Following on from a review into the operations of part 23, a number of amendments to the SIS Act are being made in schedule 2 of this bill so that financial assistance is available on a more equitable basis.
The amendments include:
- removing the differences between the treatment of accumulation and defined benefit funds;
- allowing former beneficiaries to obtain financial assistance under part 23;
- allowing funds which were eligible for part 23 assistance at the time the loss was suffered, but which subsequently restructured into self-managed superannuation funds, to obtain financial assistance; and
- streamlining the part 23 application process.
These amendments will ensure that financial assistance under part 23 of the SIS Act is available on a more equitable basis and will enhance the operation of the part 23 application process.
Accounting and reporting obligations
As part of the streamlining prudential regulation reforms, Schedule 3 to this bill amends the SIS Act, the Superannuation (Self Managed Superannuation Funds) Taxation Act 1987 and the Income Tax Assessment Act 1936, to:
- consolidate and rationalise the prudential reporting requirements under the SIS Act;
- distinguish between reporting requirements relating to registrable superannuation entities and self- managed superannuation funds; and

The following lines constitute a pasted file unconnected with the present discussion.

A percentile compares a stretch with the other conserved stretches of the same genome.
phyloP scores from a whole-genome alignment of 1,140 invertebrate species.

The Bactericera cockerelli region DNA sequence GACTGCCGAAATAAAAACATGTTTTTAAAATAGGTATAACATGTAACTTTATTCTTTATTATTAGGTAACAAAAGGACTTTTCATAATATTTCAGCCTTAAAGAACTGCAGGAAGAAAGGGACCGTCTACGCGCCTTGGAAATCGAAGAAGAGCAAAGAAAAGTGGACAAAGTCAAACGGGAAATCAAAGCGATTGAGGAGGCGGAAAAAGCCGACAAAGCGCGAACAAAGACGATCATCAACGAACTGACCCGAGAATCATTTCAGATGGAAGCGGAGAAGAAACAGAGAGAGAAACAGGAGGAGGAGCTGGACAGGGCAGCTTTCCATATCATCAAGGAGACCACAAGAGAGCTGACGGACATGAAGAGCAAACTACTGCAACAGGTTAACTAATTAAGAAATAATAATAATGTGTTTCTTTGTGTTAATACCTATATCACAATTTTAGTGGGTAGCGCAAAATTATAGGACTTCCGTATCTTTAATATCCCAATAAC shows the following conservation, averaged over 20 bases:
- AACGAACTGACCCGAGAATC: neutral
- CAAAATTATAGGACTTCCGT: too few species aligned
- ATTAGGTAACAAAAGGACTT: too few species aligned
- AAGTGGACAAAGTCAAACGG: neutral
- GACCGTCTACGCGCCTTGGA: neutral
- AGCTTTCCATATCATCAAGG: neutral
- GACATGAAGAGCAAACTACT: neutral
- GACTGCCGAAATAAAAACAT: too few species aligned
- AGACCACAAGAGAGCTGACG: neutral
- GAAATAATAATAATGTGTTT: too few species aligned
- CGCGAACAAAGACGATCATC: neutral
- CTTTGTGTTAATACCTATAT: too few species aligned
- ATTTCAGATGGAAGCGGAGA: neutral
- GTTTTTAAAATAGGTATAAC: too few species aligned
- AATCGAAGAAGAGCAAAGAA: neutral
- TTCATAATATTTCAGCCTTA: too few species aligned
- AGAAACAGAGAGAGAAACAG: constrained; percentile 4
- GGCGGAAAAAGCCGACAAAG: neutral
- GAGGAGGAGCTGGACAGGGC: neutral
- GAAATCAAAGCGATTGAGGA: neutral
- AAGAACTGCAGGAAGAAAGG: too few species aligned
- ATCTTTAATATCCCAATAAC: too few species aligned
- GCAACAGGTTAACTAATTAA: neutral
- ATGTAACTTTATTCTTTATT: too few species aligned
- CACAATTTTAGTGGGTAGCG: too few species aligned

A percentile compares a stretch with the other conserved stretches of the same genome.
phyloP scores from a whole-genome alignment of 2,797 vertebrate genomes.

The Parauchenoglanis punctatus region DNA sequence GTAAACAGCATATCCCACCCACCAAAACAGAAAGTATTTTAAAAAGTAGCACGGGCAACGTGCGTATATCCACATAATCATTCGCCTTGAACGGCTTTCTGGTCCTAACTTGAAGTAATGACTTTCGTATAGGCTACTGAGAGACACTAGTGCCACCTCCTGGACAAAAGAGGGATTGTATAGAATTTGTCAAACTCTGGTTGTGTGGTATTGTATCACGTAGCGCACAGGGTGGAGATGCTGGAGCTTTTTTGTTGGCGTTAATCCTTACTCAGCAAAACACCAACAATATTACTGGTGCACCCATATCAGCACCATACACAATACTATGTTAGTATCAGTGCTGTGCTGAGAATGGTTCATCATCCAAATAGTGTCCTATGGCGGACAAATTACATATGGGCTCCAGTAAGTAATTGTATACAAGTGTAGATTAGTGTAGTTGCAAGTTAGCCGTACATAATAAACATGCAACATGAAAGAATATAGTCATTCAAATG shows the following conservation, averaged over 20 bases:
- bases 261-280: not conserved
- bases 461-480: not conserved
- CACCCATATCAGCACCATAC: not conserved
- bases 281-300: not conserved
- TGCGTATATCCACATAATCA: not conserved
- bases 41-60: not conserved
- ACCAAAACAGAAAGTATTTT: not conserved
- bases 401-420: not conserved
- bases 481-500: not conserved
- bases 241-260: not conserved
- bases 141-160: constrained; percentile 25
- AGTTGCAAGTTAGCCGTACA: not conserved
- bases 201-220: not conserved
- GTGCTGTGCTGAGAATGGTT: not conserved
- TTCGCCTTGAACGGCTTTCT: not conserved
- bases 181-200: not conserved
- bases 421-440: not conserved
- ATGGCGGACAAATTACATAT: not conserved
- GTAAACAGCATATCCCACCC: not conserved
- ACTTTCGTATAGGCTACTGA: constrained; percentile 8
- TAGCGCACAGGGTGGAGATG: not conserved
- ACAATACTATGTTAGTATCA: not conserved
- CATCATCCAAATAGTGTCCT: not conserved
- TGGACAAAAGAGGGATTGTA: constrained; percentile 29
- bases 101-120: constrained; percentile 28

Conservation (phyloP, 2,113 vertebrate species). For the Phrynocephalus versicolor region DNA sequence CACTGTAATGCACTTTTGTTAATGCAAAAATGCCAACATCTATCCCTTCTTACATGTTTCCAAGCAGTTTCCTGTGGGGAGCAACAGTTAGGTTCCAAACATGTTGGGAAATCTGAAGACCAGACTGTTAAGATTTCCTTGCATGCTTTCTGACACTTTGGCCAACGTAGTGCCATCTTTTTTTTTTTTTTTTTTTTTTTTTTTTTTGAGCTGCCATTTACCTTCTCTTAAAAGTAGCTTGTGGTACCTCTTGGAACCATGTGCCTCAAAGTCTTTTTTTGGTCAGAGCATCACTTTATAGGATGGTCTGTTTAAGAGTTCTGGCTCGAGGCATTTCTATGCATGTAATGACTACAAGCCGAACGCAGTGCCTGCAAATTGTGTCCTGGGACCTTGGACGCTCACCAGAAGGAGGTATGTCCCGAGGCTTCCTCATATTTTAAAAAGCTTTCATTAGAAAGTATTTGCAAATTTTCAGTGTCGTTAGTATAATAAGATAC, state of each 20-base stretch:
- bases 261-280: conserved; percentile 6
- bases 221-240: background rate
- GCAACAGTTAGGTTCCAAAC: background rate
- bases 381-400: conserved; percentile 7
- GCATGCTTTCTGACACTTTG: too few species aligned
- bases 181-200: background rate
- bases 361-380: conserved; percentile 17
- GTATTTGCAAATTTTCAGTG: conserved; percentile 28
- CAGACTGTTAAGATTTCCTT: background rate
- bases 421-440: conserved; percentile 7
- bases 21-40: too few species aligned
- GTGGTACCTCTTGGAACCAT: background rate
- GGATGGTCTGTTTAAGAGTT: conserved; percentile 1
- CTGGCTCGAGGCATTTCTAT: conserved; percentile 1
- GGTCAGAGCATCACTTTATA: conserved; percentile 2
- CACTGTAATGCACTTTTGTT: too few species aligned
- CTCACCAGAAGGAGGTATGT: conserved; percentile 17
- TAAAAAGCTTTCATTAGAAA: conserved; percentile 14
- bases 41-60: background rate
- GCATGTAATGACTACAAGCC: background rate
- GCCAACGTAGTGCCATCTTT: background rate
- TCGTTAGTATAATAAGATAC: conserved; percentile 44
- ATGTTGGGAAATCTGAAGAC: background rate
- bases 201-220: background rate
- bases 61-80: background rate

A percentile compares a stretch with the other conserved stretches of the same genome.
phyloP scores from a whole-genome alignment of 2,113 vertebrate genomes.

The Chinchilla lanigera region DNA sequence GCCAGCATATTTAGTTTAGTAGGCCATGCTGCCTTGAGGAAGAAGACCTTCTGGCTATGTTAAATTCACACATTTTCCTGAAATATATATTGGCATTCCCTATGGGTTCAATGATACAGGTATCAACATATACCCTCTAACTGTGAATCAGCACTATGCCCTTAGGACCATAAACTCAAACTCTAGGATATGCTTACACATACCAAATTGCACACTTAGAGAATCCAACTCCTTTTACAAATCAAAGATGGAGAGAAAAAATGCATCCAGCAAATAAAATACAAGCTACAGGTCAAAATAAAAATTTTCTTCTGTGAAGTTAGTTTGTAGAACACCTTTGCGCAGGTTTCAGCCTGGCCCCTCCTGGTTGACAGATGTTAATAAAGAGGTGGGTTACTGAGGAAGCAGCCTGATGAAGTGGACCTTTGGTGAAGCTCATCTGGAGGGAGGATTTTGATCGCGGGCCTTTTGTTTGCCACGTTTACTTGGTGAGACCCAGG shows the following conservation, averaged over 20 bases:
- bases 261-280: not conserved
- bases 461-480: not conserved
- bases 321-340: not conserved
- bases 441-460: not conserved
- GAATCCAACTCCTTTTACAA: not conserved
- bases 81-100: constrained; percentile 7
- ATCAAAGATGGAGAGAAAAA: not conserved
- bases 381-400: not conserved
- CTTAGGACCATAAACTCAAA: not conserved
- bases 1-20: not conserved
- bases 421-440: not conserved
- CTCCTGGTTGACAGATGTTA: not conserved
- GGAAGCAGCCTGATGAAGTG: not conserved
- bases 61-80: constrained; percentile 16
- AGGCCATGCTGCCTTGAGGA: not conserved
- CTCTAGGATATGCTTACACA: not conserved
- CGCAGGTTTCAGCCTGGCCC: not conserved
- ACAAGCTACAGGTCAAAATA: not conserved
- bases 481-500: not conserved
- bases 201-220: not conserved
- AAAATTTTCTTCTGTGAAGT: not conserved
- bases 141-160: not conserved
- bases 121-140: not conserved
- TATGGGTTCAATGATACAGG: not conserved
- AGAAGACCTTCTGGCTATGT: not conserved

- remove the regulatory gap that exists in the SIS Act for the reporting of contraventions of the market conduct and disclosure provisions in the Corporations Act.
The consolidation and rationalisation of the prudential reporting requirements in the SIS Act aims to ensure ease of compliance by superannuation entities. This assists the regulator in its prudential supervisory activities and promotes confidence that the entities providing superannuation services are prudently managed.
Technical amendments relating to legislative instruments
Schedule 4 amends various legislation, including the prudential acts, to make technical amendments that are consequential on the enactment of the Legislative Instruments Act 2003.
These amendments do not in any way affect the operation of the legislation.
The measures in this bill address many of the concerns of the financial services sector by removing regulatory overlaps, providing greater flexibility for APRA to tailor prudential requirements to particular circumstances and removing unnecessary or outdated provisions.
Full details of the amendments are contained in the explanatory memorandum. I commend the bill to the House.
Debate (on motion by Ms Plibersek) adjourned.